Spread onto floured board into a rectangle(batter will be sticky). Use enough flour to work into smooth dough. On the center of the rectangle dot with dried cranberries, chopped pecans, sprinkle with cinnamon & brown or mascobado sugar & 2 Tbsp. melted butter. Roll lengthwise into long log shape. Cut into 2 to 2/1/2 inch cinnamon rolls. Place upright, exposing sliced end upward into a prepared baking dish (9X13)*Prepare the pan by spraying with baking spray, sprinkle with 3 Tbsp. pecans, 1/4 c. brown or mascobado sugar. Lay the cinnamon rolls inside the pan. Bake at 350* for 30 min. or till the cinnamon rolls are golden brown & brown sugar is bubbling around the edge of the pan. Turn the cinnamon rolls out onto platter after the pan is cool enough to touch but still warm. Rearrange any of the "topping" so the glaze is evenly distributed onto the cinnamon rolls. Serve warm.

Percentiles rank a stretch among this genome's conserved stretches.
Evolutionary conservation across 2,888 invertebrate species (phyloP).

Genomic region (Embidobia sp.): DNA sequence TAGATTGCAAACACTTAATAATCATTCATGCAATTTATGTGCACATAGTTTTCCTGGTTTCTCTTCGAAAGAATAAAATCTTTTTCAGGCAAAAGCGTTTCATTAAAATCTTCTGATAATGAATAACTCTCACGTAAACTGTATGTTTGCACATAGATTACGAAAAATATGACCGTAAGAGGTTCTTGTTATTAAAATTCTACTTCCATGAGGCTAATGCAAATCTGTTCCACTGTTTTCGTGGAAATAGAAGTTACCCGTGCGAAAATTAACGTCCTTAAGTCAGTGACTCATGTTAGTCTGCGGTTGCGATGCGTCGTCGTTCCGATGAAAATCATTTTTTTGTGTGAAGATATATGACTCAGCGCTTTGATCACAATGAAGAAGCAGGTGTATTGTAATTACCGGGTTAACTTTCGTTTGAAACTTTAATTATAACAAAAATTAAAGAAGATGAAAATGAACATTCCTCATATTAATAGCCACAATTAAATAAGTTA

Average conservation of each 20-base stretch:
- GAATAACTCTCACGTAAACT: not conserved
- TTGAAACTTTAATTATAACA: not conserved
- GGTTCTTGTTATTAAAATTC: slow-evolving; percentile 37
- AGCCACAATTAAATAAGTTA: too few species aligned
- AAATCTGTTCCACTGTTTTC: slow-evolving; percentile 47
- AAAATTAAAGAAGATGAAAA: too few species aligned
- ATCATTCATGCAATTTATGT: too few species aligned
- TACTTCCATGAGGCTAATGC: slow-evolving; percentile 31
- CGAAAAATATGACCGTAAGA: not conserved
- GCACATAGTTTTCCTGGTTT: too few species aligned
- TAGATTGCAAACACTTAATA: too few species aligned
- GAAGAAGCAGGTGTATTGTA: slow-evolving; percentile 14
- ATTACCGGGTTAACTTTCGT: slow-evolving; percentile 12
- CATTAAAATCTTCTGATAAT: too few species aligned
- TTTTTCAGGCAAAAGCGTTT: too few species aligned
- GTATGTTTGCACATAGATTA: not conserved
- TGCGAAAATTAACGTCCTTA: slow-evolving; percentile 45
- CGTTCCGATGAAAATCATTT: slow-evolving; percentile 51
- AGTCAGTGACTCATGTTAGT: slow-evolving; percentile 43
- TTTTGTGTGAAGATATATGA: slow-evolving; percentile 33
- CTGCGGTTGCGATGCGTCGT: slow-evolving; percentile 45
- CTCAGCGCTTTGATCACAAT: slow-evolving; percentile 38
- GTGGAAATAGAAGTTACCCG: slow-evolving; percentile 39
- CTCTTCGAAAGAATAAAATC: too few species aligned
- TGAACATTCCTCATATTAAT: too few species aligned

Wednesday, October 8, 2008

Tuna casserole~not!

He's out of what do I make???
Tuna casserole is one of the foods my husband & I had to agree to disagree upon years ago. He has never wanted to darken that door again as an adult. I don't know how he was worn out on the classic Tuna Noodle delight but he truly dislikes every part of the creamy,gooey pasta & crunchy topping we all grew up with. Apparently it occupies some dark epicurious cavern within my his childhood. He doesn't want tuna casserole, warm tuna or really much of anything tuna!! We now live in a country where tuna dishes seem to pop up where one least expects it. I've witnessed tuna stuffed peppers, tuna empanadas, aspics & oceans of tuna products that are too off the wall to mention. Mexico has gone upscale in the Tuna world as well. I routinely see $75.00 Jars of Spanish Tuna packed in oil. *Yes, that is 75 American dollars!! Tuna is both gourmet & pedestrian at the same time in Mexico.